Gillian is currently taking a Masters in Fine Art/ Printmaking at Cambridge School of Art. She already has a First Class Honors Degree in Textile Design from Central Saint Martins College of Art & Design, London.

I predict good things for Gillian. If this is what she produces with a biro I'd love to see her fine art prints! However first she needs to get herself sorted with a proper independent website in her own name to display and market her artwork!

a closer look at Only The Curious Have Something To Find by Gillian Ellis
Next a more familiar face - but a less well known artist who belongs to the older generation.

Stuart and Ukelele by Penelope Smith
Oil, 60 x 50 cm, £3,000
I'm wondering how many people spotted this as being a painting of Stuart Pearson Wright who won the BP Portrait Prize 2000 and created the painting of JK Rowling which now hangs in the National Portrait Gallery.

I liked it as it's an exceptionally good portrait of him!

I had a feeling this must have been done by somebody close to him and had a chat with Stuart at the PV. It turns out I was right - the painting is by his mother!  For some reason she is listed as Penelope Smith in the catalogue although I understand her real name is Penelope Wright.

Penelope only started painting in 2008 - the same year as this competition started!
Without any formal training, Penelope began painting in 2008. She works principally in oils, but also loves drawing. Her subjects are the familiar places and objects of everyday life as well as friends and family.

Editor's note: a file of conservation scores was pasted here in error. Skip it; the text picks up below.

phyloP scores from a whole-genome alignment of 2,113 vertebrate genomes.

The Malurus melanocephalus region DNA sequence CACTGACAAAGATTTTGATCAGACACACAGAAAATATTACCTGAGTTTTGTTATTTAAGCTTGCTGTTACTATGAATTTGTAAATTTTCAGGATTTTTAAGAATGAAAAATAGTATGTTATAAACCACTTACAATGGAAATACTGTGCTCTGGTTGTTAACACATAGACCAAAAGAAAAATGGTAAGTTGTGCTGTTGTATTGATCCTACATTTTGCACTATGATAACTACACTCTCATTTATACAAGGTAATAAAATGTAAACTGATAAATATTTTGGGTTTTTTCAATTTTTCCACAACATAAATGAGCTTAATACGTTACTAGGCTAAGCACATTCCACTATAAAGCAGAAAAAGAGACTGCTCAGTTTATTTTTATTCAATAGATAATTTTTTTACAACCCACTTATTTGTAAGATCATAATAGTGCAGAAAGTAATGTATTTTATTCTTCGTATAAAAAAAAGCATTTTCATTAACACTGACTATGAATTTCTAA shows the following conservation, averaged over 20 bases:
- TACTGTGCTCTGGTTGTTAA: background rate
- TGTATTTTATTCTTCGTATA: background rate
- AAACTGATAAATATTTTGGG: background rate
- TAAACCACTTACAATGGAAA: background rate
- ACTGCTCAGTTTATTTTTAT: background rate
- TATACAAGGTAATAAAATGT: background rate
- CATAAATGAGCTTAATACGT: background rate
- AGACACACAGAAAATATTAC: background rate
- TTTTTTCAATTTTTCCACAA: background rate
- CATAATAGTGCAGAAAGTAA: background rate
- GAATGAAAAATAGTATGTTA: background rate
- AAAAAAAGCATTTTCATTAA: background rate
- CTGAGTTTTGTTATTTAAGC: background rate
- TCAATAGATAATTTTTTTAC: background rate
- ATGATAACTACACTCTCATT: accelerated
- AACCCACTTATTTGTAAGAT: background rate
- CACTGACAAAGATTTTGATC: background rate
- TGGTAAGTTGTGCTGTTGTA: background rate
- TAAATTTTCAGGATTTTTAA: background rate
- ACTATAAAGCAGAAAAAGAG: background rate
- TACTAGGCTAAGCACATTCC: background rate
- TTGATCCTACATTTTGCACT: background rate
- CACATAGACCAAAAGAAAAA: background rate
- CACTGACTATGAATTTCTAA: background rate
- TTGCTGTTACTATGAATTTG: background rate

Next another chap with a musical instrument.

‘Chère Capucine 1915-2015′
Oil on Masonite, 68cm x 75cm
Copyright Tom Clayton
Tom Clayton has two exceptionally good and extremely original paintings in the exhibition. I find them absolutely riveting - the sort of paintings that make you walk across the room to view them

This is the one I liked the best.

Honourable Mentions

These include a couple of works which in some ways are a lot simpler than others in the exhibition but which have merit nonetheless.

The first appears to be a sketchbook pulled apart - and an awful lot of small drawings of people. I liked the pun on art competitions suggested by the title.

The Yes & The No Pile by Rebecca Harper,
Graphite on paper, 240 x 140 cm, £5,000
 Rebecca Harper graduated from The Drawing Year at The Prince's Drawing School (now the Royal Drawing School) in 2013. She also has a first class Degree in Drawing and the Applied Arts from UWE, Bristol. Rebecca Harper can be found on Tumblr and Facebook.  Based on the work I can see my recommendation to Rebecca would be to get herself a proper website and a proper Facebook Page for her paintings and drawings. I predict we're going to be seeing more of Rebecca!

Study of her Hand by Helen Lloyd-Elliott
Oil on canvas, 26 x 30 cm, £1,200
This is the sort of painting which it would be very easy to live with. It's apparently a study done for one of her larger portraits. This is Helen Lloyd-Elliot's website. She completed a diploma in portraiture at The Heatherley Art School in Chelsea - which is interesting as I thought her work looked familiar.


The Columbia Threadneedle Prize Exhibition is at the Mall Galleries until until 1pm on Saturday 20th February.

The £10,000 Visitors' Choice Award is now being voted on by those visiting the exhibition.

Do let me know by leaving a comment below:
  • what you think about my choice
  • how you choose art that you like in an exhibition
  • which painting you have/are voting for in the Visitors' Choice Award

More about the Threadneedle Prize 2016

Threadneedle Prize Archive


Threadneedle Prize 2014

Threadneedle Prize 2013

Threadneedle Prize 2012

2011 Threadneedle Prize

2010 Threadneedle Prize

2009 Threadneedle Prize

2008 Threadneedle Prize